Lincoln recapitulates the same queries and repurposes similar tropes. Forgetting that the war exploded not just out of the sectional conflict over slavery, but also out of the fight between the North and the South to control a growing Anglo-American empire in the West, Spielberg ignores that region and also the war itself, confining himself to a detailed recounting of the Thirteenth Amendment’s passage. In doing so, he suggests that President Lincoln died so that the United States might live and that the nation, because it destroyed the institution of slavery during the war, redeemed itself in blood. Lincoln provides an object lesson in catharsis through suffering, as Spielberg transfigures tragedy, the death of more than 600,000 soldiers, into triumph, and violence into virtue. Was the Civil War a good war? Has the United States lived a good life in the years since? Yes and yes, the filmmaker reassures his vast audience. And so, by viewing the war through a narrow lens and a crimped regional perspective, Spielberg shades collective memory into teleology. With Lincoln, he reads the past backward, obscuring as much as he reveals.
But no matter how it is portrayed in cinema, cast in monographs, or understood in the popular consciousness, the Civil War was rooted, from its beginning to its end, in the far West. Long after Robert E. Lee surrendered to Ulysses S. Grant at Appomattox, long after President Lincoln’s assassination, long after the Thirteenth Amendment’s ratification, the nation continued to focus on how best to settle the land beyond the 100th meridian, on how best to secure an empire that stretched from the Atlantic coast to the shores of the Pacific and beyond. And even after the war boasted a moment of redemption, a day of jubilee, for many Americans, it also featured episodes of terrible subjugation, days of dispossession, for others. Which is to say, even after the Civil War evolved into a war of liberation, it remained one of empire. For people who hope to understand this disjuncture, the experiences of Native Americans during the war, including at Sand Creek in 1864, may help.
Returning to November 29, 2002. As participants gathered around the memorial, state, municipal, and tribal officials spoke about Colorado’s early Anglo and Native histories. Then Laird Cometsevah, a Southern Cheyenne chief and leader of a Sand Creek descendants’ organization, recounted the details of the massacre. Cometsevah’s version of the Sand Creek story served as an official narrative for many Northern and Southern Cheyenne people. He explained that after a gold strike in 1859 triggered a rush to the mountains near Denver, his ancestors endured years of escalating violence with settlers on the plains to the east. Cometsevah’s forebears, weary of bloodshed and chaos by 1864, sought a truce with white authorities in Colorado. Late in September of that year, a group of peace chiefs, including Black Kettle, traveled to Denver, where they met with Governor John Evans and Colonel John Chivington. After Evans placed the negotiations in the hands of the region’s military leaders, Chivington suggested to the Native emissaries that if they wanted to keep their bands safe, they should travel immediately to Fort Lyon, a federal installation in southeastern Colorado. The Cheyennes and Arapahos did as they were directed. The fort’s commander told them to camp along the banks of Sand Creek. Then Colonel Chivington betrayed their trust.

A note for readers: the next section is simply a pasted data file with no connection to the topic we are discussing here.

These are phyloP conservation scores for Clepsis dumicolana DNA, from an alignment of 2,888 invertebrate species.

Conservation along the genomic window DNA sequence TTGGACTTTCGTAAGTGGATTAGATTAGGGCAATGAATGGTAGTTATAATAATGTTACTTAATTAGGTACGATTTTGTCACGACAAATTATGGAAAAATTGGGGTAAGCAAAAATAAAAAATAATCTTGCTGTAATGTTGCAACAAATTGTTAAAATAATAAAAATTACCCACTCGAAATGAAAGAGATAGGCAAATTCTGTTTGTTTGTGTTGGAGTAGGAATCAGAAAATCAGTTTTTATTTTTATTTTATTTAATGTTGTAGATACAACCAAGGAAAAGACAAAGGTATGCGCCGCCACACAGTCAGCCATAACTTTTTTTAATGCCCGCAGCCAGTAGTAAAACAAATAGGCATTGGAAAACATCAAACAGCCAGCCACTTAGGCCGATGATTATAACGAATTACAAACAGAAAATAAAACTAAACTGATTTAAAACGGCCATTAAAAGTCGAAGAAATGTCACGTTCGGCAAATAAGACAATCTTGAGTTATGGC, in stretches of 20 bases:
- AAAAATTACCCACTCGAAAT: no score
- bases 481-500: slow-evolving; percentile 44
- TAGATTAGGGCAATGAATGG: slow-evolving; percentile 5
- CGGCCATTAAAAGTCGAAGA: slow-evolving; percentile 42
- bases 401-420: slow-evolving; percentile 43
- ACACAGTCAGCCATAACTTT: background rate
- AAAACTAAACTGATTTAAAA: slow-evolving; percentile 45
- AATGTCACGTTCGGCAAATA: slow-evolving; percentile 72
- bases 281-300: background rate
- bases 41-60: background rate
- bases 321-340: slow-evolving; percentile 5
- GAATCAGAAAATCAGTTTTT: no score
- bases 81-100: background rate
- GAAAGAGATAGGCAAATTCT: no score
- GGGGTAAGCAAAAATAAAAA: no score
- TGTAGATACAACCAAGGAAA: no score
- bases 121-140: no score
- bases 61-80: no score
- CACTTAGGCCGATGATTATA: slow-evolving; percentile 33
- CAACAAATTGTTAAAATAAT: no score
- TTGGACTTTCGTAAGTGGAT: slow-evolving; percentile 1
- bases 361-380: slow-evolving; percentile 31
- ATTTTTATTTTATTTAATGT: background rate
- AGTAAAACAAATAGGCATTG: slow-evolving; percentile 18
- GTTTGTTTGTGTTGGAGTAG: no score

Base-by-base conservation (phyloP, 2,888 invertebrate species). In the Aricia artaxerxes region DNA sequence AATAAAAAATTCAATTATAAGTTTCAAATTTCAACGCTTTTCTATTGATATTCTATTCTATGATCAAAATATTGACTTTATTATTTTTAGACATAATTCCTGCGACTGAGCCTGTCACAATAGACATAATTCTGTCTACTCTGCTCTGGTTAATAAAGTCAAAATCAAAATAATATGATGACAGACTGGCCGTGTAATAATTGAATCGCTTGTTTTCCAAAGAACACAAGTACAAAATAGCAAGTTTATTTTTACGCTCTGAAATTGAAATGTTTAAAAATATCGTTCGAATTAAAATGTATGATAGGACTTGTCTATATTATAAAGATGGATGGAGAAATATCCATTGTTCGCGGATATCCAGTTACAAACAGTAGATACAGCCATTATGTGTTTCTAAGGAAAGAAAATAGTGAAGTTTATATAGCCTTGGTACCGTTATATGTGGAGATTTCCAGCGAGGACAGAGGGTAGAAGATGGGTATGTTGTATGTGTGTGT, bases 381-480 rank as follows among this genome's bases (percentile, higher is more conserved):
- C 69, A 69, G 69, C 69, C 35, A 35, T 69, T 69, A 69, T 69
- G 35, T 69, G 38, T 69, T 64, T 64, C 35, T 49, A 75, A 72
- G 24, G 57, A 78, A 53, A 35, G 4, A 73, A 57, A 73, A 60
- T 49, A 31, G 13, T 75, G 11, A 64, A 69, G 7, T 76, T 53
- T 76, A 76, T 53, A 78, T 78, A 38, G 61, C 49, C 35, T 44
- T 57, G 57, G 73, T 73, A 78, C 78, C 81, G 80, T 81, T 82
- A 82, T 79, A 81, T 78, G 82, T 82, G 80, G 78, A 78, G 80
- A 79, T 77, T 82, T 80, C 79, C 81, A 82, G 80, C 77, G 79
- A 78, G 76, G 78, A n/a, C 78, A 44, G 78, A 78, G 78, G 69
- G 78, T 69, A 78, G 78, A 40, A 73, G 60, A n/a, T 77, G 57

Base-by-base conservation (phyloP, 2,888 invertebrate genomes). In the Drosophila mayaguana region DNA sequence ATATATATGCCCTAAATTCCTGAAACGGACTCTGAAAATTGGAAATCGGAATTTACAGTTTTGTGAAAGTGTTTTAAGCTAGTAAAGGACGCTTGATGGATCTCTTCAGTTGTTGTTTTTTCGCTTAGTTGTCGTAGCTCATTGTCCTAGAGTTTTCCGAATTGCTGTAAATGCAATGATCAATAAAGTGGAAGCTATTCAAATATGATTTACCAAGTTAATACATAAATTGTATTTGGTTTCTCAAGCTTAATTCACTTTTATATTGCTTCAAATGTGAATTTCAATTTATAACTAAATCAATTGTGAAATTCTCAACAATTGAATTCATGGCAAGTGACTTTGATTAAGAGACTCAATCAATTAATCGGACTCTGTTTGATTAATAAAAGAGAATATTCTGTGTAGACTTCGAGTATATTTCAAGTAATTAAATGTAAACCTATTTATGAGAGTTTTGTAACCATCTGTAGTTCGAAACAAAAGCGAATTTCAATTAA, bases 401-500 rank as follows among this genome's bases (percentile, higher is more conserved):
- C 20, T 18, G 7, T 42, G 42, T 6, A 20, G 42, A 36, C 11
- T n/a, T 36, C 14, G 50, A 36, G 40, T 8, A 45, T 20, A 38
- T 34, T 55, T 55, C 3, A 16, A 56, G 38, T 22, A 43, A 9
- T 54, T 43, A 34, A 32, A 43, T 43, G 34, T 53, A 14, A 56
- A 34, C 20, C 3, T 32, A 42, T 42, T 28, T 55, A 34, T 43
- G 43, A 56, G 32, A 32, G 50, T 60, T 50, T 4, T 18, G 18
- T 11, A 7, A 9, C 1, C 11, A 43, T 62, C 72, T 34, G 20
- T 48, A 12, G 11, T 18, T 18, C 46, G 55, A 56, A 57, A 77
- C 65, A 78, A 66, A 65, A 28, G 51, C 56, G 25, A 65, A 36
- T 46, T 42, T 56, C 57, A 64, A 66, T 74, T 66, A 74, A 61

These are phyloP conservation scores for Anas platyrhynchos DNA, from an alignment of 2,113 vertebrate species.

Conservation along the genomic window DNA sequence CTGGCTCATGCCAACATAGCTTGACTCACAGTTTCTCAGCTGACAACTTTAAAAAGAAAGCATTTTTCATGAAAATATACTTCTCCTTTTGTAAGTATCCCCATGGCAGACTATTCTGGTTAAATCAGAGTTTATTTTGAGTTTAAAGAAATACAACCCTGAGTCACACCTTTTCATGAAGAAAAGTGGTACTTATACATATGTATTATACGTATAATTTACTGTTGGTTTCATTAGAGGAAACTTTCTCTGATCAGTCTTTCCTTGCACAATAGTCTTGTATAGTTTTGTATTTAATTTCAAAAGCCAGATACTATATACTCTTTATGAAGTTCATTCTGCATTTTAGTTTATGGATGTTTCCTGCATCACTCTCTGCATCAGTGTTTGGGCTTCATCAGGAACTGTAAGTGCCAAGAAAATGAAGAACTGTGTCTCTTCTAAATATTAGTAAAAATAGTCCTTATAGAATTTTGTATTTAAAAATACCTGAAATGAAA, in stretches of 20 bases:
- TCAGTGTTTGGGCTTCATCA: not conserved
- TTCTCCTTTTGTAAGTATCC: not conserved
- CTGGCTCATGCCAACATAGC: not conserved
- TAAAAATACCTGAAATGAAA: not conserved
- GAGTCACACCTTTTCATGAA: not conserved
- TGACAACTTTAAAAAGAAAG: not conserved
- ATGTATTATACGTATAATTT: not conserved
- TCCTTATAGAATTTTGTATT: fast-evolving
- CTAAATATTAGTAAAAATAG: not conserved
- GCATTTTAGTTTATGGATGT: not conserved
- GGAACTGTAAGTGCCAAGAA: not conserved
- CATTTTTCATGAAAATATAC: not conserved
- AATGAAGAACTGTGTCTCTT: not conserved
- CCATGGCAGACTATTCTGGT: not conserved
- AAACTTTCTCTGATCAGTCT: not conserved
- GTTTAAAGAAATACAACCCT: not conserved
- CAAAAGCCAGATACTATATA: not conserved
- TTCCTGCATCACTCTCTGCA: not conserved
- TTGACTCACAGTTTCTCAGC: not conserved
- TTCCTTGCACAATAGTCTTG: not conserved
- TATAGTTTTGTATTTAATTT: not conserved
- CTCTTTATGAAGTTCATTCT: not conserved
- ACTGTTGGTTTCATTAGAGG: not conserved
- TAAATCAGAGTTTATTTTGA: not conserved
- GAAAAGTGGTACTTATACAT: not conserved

Before daybreak on November 29, 1864, Cometsevah continued, 700 soldiers, men from the First and Third Colorado Regiments, “attacked that camp of peaceful Indians.” By day’s end, the Colorado volunteers had “slaughtered more than one hundred and fifty Indians,” most of whom were women, children, and the elderly. Cometsevah pressed on: “The white soldiers had no mercy. They desecrated their victims’ bodies, cutting open the belly of a pregnant woman, murdering children, and slicing the genitals from the corpses lying on the ground.” He concluded: “Our people still haven’t recovered from that treachery.”
As the assembled dignitaries and runners contemplated Cometsevah’s words, Bob Martinez, a Colorado state senator, stood next to a freshly cast plaque shrouded in sweetgrass. After Arapaho and Cheyenne singers performed an honor song, Martinez unveiled a bronze plaque, narrating the politics of memory surrounding Sand Creek’s placement on the nearby memorial (fig. 3). The text noted, “The controversy surrounding this Civil War monument has become a symbol of Coloradans’ struggle to understand and take responsibility for our past.” It then recounted the Sand Creek story before returning to the topic of the contingent and contested nature of public memory: “Though some civilians and military personnel immediately denounced the attack as a massacre, others claimed the [Cheyenne and Arapaho] village was a legitimate target.” The sponsors of the Civil War memorial, for their part, had “mischaracterized the actual events” when they “designated Sand Creek a battle.” In contrast, the plaque concluded by pointing to the “widespread recognition of the tragedy as the Sand Creek Massacre.” The ceremony complete, Martinez posed for pictures with the Cheyenne and Arapaho runners.
For some onlookers, Senator Martinez’s participation in the ceremony might have seemed incongruous. Four years earlier, rather than seeking to reinterpret elements of the monument, Martinez had tried to erase them. He had sponsored a bill in the state legislature to delete Sand Creek from the list of battles and engagements on the statue’s base. Congress had just authorized the National Park Service to commemorate Sand Creek at a new historic site located near the killing field, thrusting the massacre back into the spotlight in Colorado. Martinez found himself shocked when he walked by the statue on his way to work in the capitol.